9. I love this attitude. I have spent the past few months complaining about stuff and making excuses. I like the attitude in this post and will have to think about what you said. There are no excuses.

  10. That’s exactly my problem. I stress over things I can’t control all the time. Thanks for the post. And it’s so admirable that although your foot has been broken, you’ve been focusing on still getting your workout in and killer abs.

  11. I’m so glad you wrote this post. I had three surgeries in three years and wasn’t allowed to really exercise at all, which was hard when you swim for your D1 college. For awhile I felt depressed because I thought it wasn’t fair that I was always injured or sidelined but eventually I learned to accept the things I cannot control and to focus on what I can control. Having a positive attitude really helps too

  12. One of the best lessons is that (1) things do not always go the way you plan (which makes them even more awesome when they do work out, and (2) you are strong enough — mentally & physically — to deal with it when things don’t go the way we plan. Grab hold of what you can control, and make the best of *that*. And yeah, sometimes it takes a few times of getting knocked around in a rut before the lesson sinks in!

  13. I LOVE this post. You are such an inspiration. I have really been getting in my own head about my upcoming first marathon, and this post really made me reel it in a little. You are going to kick so much butt when you are healed.
    Also! Hi! I love your blog!

  14. Man, I’ve been there. I got a heart infection when I was 21 which took me from being super active to super invalid and about the space of a month. I struggled with heart issues and medication issues for years until I finally had corrective heart surgery at 25. Attitude was the ONLY thing I had going for me! I remember going for a run two weeks after the surgery and crying the whole time because it hurt, it was hard, I wasn’t going fast, wasn’t that surgery suppose to fix things? (in retrospect: it’d been two weeks. Jeez. But I didn’t get it at the time)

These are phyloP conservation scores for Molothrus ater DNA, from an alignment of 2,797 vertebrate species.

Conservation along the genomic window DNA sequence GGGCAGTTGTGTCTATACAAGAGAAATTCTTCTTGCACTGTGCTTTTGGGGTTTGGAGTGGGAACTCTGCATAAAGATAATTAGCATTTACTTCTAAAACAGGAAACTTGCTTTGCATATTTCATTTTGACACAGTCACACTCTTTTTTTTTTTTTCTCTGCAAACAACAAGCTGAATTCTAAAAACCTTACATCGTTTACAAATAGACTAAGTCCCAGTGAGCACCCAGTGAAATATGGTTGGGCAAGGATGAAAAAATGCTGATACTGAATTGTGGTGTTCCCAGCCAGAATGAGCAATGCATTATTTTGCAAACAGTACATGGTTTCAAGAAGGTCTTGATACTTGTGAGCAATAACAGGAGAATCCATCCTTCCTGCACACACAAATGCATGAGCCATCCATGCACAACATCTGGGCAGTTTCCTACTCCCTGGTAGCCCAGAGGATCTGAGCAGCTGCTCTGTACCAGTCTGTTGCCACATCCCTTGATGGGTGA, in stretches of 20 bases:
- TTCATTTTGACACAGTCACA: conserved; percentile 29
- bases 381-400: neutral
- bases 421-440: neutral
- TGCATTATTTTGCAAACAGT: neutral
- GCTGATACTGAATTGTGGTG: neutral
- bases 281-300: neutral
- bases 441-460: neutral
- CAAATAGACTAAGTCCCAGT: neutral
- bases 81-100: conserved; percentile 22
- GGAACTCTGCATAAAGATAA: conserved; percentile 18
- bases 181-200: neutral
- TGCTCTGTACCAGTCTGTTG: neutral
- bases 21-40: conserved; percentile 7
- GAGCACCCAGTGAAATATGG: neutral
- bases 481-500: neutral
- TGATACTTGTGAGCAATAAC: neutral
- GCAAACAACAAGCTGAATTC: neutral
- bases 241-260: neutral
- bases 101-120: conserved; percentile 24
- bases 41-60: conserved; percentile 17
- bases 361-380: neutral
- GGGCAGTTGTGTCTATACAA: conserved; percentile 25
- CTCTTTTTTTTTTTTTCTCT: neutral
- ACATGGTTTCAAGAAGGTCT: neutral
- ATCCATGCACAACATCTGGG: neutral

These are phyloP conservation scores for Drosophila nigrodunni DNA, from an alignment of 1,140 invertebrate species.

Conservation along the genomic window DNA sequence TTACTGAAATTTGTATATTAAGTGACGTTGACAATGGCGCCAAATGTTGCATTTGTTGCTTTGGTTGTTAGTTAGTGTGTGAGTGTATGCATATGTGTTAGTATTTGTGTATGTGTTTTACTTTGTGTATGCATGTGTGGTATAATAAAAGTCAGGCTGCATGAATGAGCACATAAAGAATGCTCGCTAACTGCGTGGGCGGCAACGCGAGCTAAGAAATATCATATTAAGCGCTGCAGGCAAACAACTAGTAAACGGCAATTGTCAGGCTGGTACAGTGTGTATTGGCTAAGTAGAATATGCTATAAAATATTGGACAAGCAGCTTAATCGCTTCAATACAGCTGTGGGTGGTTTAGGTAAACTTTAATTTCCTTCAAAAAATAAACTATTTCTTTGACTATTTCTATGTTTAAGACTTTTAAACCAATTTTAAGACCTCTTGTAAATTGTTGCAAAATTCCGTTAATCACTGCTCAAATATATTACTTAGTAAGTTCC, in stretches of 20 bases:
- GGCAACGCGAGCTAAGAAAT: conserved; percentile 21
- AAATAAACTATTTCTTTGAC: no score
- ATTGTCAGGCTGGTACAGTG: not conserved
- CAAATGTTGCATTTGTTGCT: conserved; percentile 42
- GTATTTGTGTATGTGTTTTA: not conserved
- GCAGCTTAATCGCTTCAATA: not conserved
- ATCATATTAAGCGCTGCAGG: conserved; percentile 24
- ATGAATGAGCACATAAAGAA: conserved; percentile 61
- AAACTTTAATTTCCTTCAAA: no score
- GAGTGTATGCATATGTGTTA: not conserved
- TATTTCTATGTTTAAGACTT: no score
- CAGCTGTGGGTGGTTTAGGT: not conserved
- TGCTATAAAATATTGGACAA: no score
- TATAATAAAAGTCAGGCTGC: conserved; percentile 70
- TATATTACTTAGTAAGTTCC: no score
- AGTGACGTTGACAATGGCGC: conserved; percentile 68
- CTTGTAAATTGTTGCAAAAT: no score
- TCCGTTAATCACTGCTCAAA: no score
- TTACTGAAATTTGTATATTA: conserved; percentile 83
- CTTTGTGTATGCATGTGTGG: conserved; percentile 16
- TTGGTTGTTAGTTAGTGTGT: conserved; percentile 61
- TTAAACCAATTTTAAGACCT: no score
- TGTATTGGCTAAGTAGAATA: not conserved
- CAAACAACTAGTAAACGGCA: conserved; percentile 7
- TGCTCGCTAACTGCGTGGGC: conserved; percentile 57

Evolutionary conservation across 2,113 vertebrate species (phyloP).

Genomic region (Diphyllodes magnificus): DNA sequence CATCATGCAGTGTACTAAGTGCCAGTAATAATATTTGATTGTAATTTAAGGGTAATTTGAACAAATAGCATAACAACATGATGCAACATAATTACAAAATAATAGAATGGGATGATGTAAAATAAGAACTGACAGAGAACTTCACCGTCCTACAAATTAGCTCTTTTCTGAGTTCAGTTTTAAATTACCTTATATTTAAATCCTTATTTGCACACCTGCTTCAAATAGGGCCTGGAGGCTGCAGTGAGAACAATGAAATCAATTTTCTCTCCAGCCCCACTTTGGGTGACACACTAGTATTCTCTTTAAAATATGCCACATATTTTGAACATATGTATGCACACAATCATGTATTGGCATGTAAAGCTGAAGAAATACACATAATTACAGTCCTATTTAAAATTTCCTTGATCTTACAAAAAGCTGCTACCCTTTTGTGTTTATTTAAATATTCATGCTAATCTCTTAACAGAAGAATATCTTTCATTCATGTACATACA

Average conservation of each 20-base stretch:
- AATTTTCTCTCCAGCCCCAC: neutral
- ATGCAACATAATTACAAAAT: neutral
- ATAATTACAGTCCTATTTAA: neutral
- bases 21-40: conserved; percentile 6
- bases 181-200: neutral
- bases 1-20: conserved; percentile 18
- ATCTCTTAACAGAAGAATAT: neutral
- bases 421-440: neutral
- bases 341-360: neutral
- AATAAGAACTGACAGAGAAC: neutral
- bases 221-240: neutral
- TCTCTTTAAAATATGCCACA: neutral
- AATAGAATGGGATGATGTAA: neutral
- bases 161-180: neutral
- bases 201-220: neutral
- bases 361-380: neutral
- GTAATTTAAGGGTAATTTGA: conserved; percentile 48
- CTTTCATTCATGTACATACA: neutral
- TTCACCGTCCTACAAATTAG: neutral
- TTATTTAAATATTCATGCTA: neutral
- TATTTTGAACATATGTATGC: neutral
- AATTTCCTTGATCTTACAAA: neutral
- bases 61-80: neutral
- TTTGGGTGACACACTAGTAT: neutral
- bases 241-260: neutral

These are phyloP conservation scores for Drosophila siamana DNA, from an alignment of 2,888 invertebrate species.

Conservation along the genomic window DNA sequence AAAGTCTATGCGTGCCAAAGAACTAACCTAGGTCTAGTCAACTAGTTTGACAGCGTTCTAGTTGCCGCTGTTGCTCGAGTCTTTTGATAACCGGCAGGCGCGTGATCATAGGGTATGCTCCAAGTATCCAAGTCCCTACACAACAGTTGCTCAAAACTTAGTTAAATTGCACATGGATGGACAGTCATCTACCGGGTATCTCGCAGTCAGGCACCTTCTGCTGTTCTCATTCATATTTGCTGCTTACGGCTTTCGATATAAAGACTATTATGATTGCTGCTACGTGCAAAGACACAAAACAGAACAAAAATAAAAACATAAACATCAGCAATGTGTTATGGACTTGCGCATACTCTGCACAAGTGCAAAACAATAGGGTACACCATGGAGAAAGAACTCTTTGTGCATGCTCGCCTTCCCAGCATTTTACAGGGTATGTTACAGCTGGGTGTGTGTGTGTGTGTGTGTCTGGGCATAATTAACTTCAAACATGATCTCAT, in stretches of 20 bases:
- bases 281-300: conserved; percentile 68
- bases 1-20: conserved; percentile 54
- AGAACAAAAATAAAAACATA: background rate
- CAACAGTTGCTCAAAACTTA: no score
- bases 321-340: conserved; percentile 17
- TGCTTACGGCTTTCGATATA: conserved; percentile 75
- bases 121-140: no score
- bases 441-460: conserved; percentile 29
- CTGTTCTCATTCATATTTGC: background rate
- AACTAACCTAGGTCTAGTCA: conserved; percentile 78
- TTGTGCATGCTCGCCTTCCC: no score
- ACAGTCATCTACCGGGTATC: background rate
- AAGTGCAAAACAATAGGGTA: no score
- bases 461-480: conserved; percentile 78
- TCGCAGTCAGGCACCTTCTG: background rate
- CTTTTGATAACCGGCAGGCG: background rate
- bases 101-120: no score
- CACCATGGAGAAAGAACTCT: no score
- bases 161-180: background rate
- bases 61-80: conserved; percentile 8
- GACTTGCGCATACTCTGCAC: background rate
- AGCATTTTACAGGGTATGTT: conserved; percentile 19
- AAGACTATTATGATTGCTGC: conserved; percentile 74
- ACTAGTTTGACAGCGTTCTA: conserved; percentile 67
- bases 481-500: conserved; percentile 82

Two months later I ran a half marathon, six months after that I ran a full, and almost three years to the week of the heart surgery I finished my first Ironman. I really had to work to stop feeling sorry for myself and stop being pissed off at how unlucky I had been to have such a random and unlikely thing happen to me, but once I got there – once I stopped looking back and started looking at things I could control — well, that’s when life got fun. And sweaty :)

  15. I’m a serial internalizer and over-stresser. It’s super annoying. I’m working on it! Letting go of things you really can’t control is hard, but the benefits you reap by doing so are many!!! Matt Long is a serious inspiration. So cool you got to hear him speak :)

  16. I just started reading your blog recently, and wanted to let you know how much I love it. I am a huge bookworm and will definitely be looking into getting my hands on Matt’s book in the near future.